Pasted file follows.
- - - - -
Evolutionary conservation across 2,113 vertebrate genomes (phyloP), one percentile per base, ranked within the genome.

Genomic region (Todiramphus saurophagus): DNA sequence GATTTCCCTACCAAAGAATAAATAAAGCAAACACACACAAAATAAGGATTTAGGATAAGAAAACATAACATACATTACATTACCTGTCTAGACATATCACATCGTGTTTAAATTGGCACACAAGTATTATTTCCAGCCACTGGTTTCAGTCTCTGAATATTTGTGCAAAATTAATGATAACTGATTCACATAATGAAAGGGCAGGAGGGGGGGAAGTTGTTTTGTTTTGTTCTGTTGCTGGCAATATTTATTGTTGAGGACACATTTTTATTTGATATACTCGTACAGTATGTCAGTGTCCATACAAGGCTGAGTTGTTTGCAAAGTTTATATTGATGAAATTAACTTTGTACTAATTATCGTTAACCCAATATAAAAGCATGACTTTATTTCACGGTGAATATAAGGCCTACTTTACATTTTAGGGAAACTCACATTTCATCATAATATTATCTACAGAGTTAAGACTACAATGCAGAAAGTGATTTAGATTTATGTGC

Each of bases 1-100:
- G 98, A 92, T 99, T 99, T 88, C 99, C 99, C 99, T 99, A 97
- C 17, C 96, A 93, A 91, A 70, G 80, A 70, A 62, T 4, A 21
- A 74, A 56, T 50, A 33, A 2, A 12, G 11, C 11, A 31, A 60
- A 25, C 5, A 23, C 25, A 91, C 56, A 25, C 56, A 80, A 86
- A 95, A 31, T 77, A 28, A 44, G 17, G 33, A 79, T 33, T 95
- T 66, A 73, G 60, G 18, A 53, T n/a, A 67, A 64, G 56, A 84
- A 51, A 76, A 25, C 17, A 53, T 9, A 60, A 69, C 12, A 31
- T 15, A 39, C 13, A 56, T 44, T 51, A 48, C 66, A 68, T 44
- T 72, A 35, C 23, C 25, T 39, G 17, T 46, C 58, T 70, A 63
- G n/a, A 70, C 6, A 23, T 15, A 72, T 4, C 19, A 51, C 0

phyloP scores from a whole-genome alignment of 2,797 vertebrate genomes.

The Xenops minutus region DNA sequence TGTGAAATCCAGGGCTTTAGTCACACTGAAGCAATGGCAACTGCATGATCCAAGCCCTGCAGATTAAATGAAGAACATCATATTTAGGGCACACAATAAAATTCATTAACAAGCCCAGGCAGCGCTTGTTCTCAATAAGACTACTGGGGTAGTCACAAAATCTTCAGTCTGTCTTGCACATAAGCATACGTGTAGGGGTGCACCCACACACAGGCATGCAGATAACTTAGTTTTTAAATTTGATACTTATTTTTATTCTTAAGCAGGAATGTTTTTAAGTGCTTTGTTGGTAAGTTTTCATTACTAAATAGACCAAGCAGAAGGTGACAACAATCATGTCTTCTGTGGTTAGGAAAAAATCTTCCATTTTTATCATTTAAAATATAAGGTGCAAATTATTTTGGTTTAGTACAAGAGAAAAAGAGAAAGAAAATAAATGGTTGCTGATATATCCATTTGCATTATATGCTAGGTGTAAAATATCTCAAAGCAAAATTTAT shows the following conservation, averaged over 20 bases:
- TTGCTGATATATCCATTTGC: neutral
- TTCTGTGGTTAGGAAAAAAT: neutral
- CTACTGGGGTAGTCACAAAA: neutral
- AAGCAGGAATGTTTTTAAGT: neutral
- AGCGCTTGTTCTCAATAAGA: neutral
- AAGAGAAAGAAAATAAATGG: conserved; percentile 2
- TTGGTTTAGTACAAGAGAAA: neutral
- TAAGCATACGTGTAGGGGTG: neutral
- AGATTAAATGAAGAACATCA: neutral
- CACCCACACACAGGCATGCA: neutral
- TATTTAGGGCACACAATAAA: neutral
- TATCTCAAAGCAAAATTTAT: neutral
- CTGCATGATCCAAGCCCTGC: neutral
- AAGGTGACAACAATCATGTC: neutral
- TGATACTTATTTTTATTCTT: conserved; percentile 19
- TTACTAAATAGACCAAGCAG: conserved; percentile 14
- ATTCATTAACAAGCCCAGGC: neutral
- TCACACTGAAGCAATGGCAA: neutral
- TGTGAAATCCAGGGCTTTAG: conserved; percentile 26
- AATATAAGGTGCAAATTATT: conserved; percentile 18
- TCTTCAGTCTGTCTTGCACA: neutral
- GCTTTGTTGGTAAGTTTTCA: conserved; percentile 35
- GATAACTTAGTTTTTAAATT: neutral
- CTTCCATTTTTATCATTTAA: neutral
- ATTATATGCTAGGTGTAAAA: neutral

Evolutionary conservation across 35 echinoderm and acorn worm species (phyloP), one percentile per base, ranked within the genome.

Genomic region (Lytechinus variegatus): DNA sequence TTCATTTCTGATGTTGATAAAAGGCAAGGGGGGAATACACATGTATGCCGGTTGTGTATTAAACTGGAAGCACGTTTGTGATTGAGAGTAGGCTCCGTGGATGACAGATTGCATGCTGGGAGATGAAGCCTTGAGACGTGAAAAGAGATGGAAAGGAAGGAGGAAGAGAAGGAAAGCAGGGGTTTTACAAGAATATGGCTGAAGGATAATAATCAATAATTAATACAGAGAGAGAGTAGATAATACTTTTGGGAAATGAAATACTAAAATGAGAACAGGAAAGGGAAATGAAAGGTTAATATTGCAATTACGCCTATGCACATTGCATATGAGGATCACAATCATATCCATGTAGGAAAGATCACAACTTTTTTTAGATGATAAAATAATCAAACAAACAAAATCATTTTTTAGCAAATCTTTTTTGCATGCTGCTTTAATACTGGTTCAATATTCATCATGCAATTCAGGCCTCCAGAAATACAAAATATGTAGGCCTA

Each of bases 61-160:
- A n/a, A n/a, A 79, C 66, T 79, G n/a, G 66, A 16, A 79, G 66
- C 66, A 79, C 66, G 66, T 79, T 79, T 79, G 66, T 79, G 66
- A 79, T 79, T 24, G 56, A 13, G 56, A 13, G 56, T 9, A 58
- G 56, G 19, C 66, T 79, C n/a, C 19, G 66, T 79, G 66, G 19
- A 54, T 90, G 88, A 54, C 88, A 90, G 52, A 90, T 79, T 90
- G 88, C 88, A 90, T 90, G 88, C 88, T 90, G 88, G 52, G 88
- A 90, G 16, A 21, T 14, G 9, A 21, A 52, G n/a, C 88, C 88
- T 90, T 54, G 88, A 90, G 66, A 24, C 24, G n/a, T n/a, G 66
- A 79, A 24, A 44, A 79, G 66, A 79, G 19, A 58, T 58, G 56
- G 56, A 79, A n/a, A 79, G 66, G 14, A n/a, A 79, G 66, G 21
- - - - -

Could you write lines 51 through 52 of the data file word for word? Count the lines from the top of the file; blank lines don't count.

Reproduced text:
- T 90, T 54, G 88, A 90, G 66, A 24, C 24, G n/a, T n/a, G 66
- A 79, A 24, A 44, A 79, G 66, A 79, G 19, A 58, T 58, G 56